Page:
What handle do you affix to an antique dresser turned sink vanity? The ones that were on the dresser when I bought it were made of cheap metal and the gold finish was rubbing off. The rest of the finishes in the bathroom are brushed steel, so I found these unassuming handles and I think they are just the right size. Enough that I can easily open the drawers, but they don’t take away from how bold the dark wood vanity looks in a sea of white tile.
The bottom drawer was entirely busted apart, I didn’t even attempt to fix it. I’m thinking eventually I’ll put a thin board underneath and have a couple baskets to hold towels, soaps, etc.
Next project? Stripping paint & staining the bathroom woodwork for around the window & doorway. The boards are already pulled off their frames, I just have to strip & sand years of old paint off. And once that is finished, I will let myself build a medicine cabinet.
I finished this chair a few weeks ago, but I’ve forgotten to take photos of the finished product. But first, let me define mid-century modern. For me, mid-century modern (or mcm) is hard to describe, but I know it when I see it. The term can apply to homes, furniture, architecture, even graphic design and fashion, popular among designers and cities across the globe from the mid 1930’s to late 1960’s. Mcm furniture can be described as crisp, with sweeping lines and sharp, geometric shapes. Before the 1950s, furniture was more elaborate and involved complicated lines and adornments, mostly adopted from common European furniture styles that were still being used centuries later. Mid-century designers were modernists, and their furniture embodied their ideas of the world and society. They valued simplicity and streamlined their pieces accordingly. Their designs were high-quality, often using materials that were uncommon for fine furniture such as teak, stainless steel, chrome, and bright bold colors. Want to see more styles? A quick Google search and you’ll see the most popular designs of Charles and Ray Eames, Arne Jacobsen, Mies van der Rohe, and Eero Saarinen. I’ll bet you recognize them, and you never realized the enormous impact their furniture has had on home and office design.
But back to my Mad Men chair. This blog post from yesterday showed the before, during, and even my inspiration photo for the finished chair. The hardest part was the upholstery. I tried to stay as true to the original upholstery style as possible, including making the cording around the top edge of the seat cushion and small pieces on each arm. Aside from a little simple sewing, it was a learning experience in how simple folding and a ton of staples in the right place can make anyone a professional in upholstery. The result? A really sleek and finished look.
The color is Varathane Dark Walnut gel stain, the first time I’ve used a gel stain. It didn’t get as dark as I hoped for, so I built the color up by reapplying 3 additional coats. Still a bit more wood grain showing than I hoped for, but I couldn’t get it any darker without losing the chocolate color. Then 3 coats of polyurethane in semi-gloss. Typically mid-century modern wood furniture has a matte or satin finish, but I used what I had on hand. And I knew I wanted it to have a strong finish to resist wear, so the step up in level of shine will be ok for me. Can you see the stitching on the seat cushion and back? It’s subtle, but the lines are there. It might be barely noticeable, but it breaks up the large surface of the seat and back.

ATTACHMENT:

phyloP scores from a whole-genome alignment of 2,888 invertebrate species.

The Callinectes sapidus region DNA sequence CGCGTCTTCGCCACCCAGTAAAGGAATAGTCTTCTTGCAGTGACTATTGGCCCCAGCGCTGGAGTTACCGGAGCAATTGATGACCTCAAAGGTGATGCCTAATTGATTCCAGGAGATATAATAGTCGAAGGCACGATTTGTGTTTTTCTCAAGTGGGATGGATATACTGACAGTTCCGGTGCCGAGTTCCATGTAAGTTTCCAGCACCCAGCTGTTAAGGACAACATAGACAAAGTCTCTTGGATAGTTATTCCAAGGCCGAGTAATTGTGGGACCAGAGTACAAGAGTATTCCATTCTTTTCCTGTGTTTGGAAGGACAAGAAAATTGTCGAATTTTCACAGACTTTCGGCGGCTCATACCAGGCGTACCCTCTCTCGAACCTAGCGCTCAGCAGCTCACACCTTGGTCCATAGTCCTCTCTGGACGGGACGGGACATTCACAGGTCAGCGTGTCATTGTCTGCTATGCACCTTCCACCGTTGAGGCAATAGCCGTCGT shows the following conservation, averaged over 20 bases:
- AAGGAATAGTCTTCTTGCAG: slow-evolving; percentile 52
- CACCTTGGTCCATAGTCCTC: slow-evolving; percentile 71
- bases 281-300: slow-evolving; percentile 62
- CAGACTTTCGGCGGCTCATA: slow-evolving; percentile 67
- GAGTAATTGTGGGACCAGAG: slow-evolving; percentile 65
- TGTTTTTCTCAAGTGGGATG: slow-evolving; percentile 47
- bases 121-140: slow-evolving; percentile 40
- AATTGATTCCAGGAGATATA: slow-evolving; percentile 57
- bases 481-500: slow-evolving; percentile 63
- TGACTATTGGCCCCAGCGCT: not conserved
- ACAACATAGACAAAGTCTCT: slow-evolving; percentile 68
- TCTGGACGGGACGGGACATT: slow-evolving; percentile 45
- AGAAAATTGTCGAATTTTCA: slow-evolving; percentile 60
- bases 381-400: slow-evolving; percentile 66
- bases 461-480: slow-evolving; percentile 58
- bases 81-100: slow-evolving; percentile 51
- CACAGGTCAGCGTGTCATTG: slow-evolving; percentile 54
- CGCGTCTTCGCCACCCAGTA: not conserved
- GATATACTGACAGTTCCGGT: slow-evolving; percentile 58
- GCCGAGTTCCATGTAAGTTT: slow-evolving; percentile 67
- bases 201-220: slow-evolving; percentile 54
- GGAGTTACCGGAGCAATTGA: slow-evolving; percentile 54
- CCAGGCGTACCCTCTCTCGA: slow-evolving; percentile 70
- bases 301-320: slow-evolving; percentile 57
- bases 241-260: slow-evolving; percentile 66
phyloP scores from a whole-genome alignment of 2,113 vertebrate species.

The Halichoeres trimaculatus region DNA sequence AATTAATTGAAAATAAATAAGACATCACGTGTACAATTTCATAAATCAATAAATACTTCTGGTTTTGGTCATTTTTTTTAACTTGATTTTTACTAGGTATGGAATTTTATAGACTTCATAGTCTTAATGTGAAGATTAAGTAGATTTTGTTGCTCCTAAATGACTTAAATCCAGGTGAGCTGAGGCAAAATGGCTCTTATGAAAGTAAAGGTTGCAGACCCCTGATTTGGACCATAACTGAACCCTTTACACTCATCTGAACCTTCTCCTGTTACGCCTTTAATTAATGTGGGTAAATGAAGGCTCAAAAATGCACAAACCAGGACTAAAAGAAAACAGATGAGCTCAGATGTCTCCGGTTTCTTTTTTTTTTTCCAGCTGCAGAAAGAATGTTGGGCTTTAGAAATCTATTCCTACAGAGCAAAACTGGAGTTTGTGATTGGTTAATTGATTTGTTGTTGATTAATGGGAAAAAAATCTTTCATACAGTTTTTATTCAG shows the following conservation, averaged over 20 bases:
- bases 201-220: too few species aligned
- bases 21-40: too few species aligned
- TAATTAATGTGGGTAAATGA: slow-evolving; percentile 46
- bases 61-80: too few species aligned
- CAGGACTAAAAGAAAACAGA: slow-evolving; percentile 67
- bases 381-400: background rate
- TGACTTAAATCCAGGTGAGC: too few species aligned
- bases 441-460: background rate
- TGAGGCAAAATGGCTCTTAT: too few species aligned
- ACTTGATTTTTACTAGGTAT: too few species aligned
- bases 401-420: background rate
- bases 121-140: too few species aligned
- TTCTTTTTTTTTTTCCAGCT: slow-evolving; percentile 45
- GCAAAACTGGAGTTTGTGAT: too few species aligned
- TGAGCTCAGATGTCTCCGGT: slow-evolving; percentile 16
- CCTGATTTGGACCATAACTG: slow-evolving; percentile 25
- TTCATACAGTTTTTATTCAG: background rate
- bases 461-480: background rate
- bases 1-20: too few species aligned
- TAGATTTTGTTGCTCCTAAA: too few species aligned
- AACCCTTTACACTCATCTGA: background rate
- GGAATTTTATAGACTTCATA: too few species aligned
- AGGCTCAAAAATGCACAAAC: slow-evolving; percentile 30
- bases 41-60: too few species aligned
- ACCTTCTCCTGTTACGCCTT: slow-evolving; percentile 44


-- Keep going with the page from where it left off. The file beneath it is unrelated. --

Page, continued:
The fabric was in the clearance bin at Joanne’s, I bought all that was left. It’s a tweed of some sort, reminds me of ground black pepper. It’s actually a bit darker in person than these photos show.
Seven (7) nail head brads just like the original also. Except they were gold/brass originally, but that color didn’t look right with the gray fabric. I found them in silver at a big box home store and I really like how they came out. You can see the seam on the back of the cushion in the photo above, but that’s exactly how the old one was done also. So that’s what I tried to replicate.
Of the 4 casters, they don’t all match. They are 2 and 2 of the same. You can also see in this photo that each leg has a dark brown cap, originally plastic, which I believe is meant to protect the legs when you set your feet on them. Two (2) were cracked and looked terrible, so I removed them during the tear-apart. I knew I would never find anything to replace them with, so I made new ones out of walnut stained with leather dye. They match is uncanny. You can see above one remaining that has the corner slightly broken off, but I chalk that up as character.
So here is where I started (almost, I forgot a true “before” photo).
And below is my new desk chair. You can see the stitched lines on the seat and back really well in this photo. And its comfortable, oh my is it comfortable. It wobbles a little bit because of the metal structure (which I did nothing but clean really well), and it squeaks a little, but overall its a very sturdy piece.
So let me add up my expenses.
$10 Chair purchase
$ 9 Stain
$ 5 Upholstery trim
$40 Total, and probably 10 total hours.
Not bad when other similar Paoli chairs are listed for $250, $275, $365, and up on such sites as Ebay, Etsy, and Apartment Therapy. Not bad at all.